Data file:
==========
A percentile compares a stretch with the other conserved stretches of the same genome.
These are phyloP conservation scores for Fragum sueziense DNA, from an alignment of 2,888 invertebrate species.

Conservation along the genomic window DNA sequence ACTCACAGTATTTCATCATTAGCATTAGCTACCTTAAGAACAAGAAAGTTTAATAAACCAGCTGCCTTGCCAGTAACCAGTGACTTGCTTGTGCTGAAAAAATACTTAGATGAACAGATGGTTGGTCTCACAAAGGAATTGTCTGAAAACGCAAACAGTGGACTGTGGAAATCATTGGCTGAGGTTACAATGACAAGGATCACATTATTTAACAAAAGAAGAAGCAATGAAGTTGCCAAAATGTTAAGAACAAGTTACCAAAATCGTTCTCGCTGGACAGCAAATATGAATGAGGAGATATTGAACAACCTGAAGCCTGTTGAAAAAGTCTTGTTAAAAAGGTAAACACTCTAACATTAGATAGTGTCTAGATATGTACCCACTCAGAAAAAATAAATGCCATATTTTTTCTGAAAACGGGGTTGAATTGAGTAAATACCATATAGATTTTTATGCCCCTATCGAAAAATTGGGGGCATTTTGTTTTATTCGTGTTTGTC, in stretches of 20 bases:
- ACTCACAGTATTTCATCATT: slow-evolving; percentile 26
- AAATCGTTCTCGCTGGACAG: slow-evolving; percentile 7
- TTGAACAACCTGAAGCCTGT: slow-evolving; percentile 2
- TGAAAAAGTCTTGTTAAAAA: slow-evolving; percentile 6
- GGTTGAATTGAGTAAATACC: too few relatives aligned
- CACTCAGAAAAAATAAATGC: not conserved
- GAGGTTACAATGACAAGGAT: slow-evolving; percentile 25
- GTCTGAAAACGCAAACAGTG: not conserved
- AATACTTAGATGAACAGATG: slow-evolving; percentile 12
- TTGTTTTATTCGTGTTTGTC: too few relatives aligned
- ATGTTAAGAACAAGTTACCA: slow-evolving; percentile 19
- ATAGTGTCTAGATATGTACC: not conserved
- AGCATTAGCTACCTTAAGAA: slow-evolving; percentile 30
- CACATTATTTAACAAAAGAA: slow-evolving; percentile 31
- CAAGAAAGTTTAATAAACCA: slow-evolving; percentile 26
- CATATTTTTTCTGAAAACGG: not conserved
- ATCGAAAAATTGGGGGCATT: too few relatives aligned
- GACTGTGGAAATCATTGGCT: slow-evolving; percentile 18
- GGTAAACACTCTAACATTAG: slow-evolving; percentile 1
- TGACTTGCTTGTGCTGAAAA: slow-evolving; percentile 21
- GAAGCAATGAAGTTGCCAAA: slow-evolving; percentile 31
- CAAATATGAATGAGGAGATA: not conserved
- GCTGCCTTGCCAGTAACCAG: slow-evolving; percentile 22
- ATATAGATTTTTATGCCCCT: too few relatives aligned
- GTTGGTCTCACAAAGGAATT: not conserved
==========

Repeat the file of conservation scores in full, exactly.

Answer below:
A percentile compares a stretch with the other conserved stretches of the same genome.
These are phyloP conservation scores for Fragum sueziense DNA, from an alignment of 2,888 invertebrate species.

Conservation along the genomic window DNA sequence ACTCACAGTATTTCATCATTAGCATTAGCTACCTTAAGAACAAGAAAGTTTAATAAACCAGCTGCCTTGCCAGTAACCAGTGACTTGCTTGTGCTGAAAAAATACTTAGATGAACAGATGGTTGGTCTCACAAAGGAATTGTCTGAAAACGCAAACAGTGGACTGTGGAAATCATTGGCTGAGGTTACAATGACAAGGATCACATTATTTAACAAAAGAAGAAGCAATGAAGTTGCCAAAATGTTAAGAACAAGTTACCAAAATCGTTCTCGCTGGACAGCAAATATGAATGAGGAGATATTGAACAACCTGAAGCCTGTTGAAAAAGTCTTGTTAAAAAGGTAAACACTCTAACATTAGATAGTGTCTAGATATGTACCCACTCAGAAAAAATAAATGCCATATTTTTTCTGAAAACGGGGTTGAATTGAGTAAATACCATATAGATTTTTATGCCCCTATCGAAAAATTGGGGGCATTTTGTTTTATTCGTGTTTGTC, in stretches of 20 bases:
- ACTCACAGTATTTCATCATT: slow-evolving; percentile 26
- AAATCGTTCTCGCTGGACAG: slow-evolving; percentile 7
- TTGAACAACCTGAAGCCTGT: slow-evolving; percentile 2
- TGAAAAAGTCTTGTTAAAAA: slow-evolving; percentile 6
- GGTTGAATTGAGTAAATACC: too few relatives aligned
- CACTCAGAAAAAATAAATGC: not conserved
- GAGGTTACAATGACAAGGAT: slow-evolving; percentile 25
- GTCTGAAAACGCAAACAGTG: not conserved
- AATACTTAGATGAACAGATG: slow-evolving; percentile 12
- TTGTTTTATTCGTGTTTGTC: too few relatives aligned
- ATGTTAAGAACAAGTTACCA: slow-evolving; percentile 19
- ATAGTGTCTAGATATGTACC: not conserved
- AGCATTAGCTACCTTAAGAA: slow-evolving; percentile 30
- CACATTATTTAACAAAAGAA: slow-evolving; percentile 31
- CAAGAAAGTTTAATAAACCA: slow-evolving; percentile 26
- CATATTTTTTCTGAAAACGG: not conserved
- ATCGAAAAATTGGGGGCATT: too few relatives aligned
- GACTGTGGAAATCATTGGCT: slow-evolving; percentile 18
- GGTAAACACTCTAACATTAG: slow-evolving; percentile 1
- TGACTTGCTTGTGCTGAAAA: slow-evolving; percentile 21
- GAAGCAATGAAGTTGCCAAA: slow-evolving; percentile 31
- CAAATATGAATGAGGAGATA: not conserved
- GCTGCCTTGCCAGTAACCAG: slow-evolving; percentile 22
- ATATAGATTTTTATGCCCCT: too few relatives aligned
- GTTGGTCTCACAAAGGAATT: not conserved